Sir John Kirwan: Waving goodbye to the Covid-19 blues


A long time ago, I learned that one of the best things I could do to manage my mental health was to get to my “happy place” as often as possible. My “happy place” is a small pocket of Waihi Beach.

My favourite spot is at the northern end of the beach and, when I sit on my surfboard on a spectacular day when the waves are clean and glassy, gazing back at the green headland and white sand… well, it feels like heaven.

In those moments, nothing else matters, and I’m overcome with gratitude. For me, the physical and mental transformation that occurs is life-changing and life-nourishing.

If I can’t get to Waihi literally, and I’m stressed, I close my eyes and go there in my mind.

I’m a huge believer in what I call “blue health”, or what others describe as the “blue mind”, and recognises that all human beings possess an innate and genetically predetermined affinity with the natural world.

For me, my strongest affinity is with water and the ocean. And surfing is my umbilical cord to Mother Nature.

I haven’t been able to get to Waihi for four months now. Nor have I surfed during that time. With the Auckland border about to open, I can experience my happy place again.

I’m excited. But I’m also apprehensive. I’m anxious about the so-called “return to normal”. There’s a “new normal” now, and with it comes a litany of things to worry about.

Having been stuck in Auckland since lockdown – how will the permanent residents in Waihi feel about me and other Aucklanders coming to an area that ideally needs a higher vaccination rate? Will my old mate around the corner greet me with enthusiasm, or suspicion? What if some of my neighbours aren’t vaxxed, and want to come over… how do I navigate that?

And that’s before I even get in the ocean. Do I still have my paddle fitness? Will I still be able to surf in a decent swell? Will there even be any good waves? Or will it be flat and onshore? How do I reconnect with the Waihi community? How worried should I be?

My point is that Covid has brought with it endless anxieties. But it’s okay if we acknowledge that. From there, we can manage and start to find the way back to our happy places.

It’s also okay to feel there are certain things you don’t want to do. Sometimes, I have to force myself to do things. When I do, I call that courage.

But there are also times when showing courage is actually saying “no” to doing things. I think of Simone Biles, the US gymnast who withdrew from key Olympic events for the sake of her mental health.

One of the ways I try to achieve balance is by making sure my weekly routine includes doing things I really care about. Staying involved in rugby, educating kids about mental health through my JK Foundation, and helping people in their workplaces proactively manage their mental health through the company I co-founded called Mentemia are all good things for my soul – that’s why I love doing them.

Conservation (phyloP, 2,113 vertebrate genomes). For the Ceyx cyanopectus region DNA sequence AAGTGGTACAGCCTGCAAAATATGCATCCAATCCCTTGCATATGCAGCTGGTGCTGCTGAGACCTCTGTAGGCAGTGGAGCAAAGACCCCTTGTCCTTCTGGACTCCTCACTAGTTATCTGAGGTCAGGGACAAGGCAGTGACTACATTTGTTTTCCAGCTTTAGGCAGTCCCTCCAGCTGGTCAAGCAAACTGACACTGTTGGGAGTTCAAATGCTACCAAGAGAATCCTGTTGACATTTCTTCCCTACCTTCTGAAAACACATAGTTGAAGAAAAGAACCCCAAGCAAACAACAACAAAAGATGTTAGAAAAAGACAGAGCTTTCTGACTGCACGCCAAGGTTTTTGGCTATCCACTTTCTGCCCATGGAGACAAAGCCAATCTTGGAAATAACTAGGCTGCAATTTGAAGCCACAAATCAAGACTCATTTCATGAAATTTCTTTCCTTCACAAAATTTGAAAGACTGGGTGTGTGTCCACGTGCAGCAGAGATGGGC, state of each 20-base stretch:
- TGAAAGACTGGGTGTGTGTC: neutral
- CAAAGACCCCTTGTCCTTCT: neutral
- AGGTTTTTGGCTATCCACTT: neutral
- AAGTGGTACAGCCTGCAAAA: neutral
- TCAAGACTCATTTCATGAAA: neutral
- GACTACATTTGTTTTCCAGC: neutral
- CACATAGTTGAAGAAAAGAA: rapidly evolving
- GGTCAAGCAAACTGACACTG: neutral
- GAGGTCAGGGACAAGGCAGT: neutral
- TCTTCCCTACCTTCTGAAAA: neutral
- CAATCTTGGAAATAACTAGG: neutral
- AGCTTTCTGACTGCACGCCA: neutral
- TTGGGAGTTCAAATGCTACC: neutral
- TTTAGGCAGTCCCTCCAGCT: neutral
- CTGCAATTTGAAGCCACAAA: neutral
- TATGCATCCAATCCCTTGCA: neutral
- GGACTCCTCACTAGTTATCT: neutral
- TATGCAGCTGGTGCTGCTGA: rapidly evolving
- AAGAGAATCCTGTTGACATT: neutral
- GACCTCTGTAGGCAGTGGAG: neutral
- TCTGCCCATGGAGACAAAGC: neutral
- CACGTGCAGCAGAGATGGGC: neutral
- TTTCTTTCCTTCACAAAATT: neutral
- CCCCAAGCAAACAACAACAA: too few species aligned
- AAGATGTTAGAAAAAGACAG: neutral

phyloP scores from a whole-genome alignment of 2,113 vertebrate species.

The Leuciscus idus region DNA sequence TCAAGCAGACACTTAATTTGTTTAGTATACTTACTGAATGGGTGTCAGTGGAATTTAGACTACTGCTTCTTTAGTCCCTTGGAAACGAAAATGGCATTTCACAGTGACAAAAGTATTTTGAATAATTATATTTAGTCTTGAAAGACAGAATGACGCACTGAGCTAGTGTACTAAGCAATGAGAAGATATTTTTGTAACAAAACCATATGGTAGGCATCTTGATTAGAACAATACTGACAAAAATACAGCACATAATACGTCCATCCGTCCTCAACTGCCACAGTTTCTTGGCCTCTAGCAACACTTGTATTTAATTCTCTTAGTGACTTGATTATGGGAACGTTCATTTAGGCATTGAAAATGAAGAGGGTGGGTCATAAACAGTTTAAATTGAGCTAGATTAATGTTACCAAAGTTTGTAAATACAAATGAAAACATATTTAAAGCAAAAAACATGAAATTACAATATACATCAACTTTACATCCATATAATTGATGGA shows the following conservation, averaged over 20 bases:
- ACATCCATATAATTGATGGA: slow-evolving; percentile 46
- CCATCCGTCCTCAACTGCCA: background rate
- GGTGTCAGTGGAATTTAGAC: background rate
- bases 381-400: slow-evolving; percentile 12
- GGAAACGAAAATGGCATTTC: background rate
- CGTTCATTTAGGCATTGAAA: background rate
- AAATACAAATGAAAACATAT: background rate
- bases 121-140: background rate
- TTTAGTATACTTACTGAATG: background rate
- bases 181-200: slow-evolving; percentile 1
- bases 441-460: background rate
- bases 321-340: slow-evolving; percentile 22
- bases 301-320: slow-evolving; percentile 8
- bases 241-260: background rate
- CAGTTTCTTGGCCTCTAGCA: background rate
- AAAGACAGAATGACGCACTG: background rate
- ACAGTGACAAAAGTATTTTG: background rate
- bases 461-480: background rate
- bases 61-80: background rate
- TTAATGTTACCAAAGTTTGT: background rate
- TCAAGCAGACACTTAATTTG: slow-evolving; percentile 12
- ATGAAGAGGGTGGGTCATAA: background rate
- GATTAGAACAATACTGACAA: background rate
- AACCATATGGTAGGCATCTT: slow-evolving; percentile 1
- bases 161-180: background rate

Outside of the day-to-day, you need to spend time doing things that are “fun” for you.

Surfing is my passion, but I haven’t been able to surf since July. So during lockdown, a highlight has been a weekly video call with a tight group spread across New Zealand, Australia and the US who are all involved in bringing the first surf park to New Zealand.

The founders of the company, Aventuur, approached me about a year ago to get involved in the project, which aims to bring perfect waves and incredible experiences for surfers, families and kids to Auckland.

We’re in the early planning stages, identifying the right location and land for the project, and building the foundations for something that is going to have a remarkably positive impact for the community – I’m proud to be a part of it.

Our weekly video call has been a lifeline for me. We share surfing tales, brainstorm about the park design and discuss holistic community programmes to engage and give back. It gives me joy, and gets me excited about the future.

It also fits my ethos of killing two birds with one stone, whenever I can. Like taking a walk with your partner or somebody you care about. You get physical exercise on the one hand, and emotional connection on the other. My work to bring a surf park to Auckland is another example. It will remove the barriers to entry for surfing for so many people, providing mental and physical nourishment. I can’t wait for it to open.

So, as we tentatively explore the post-lockdown world, my message to you is to try and find the courage to go to your happy place this summer.

Reconnect with nature; accept it’s okay to sit with your anxiety; show the right type of courage you need in that moment; do that for yourself.

Be kind to yourself; switch off your phone; find something you look forward to every week this summer; enjoy it; and, if you’re out in the waves at Waihi, give me a wave.

Aloha, JK.

• Former All Black Sir John Kirwan established the JK Foundation to help young people recognise and respond to mental health issues and co-founded Mentemia for mental wellbeing in the workplace.

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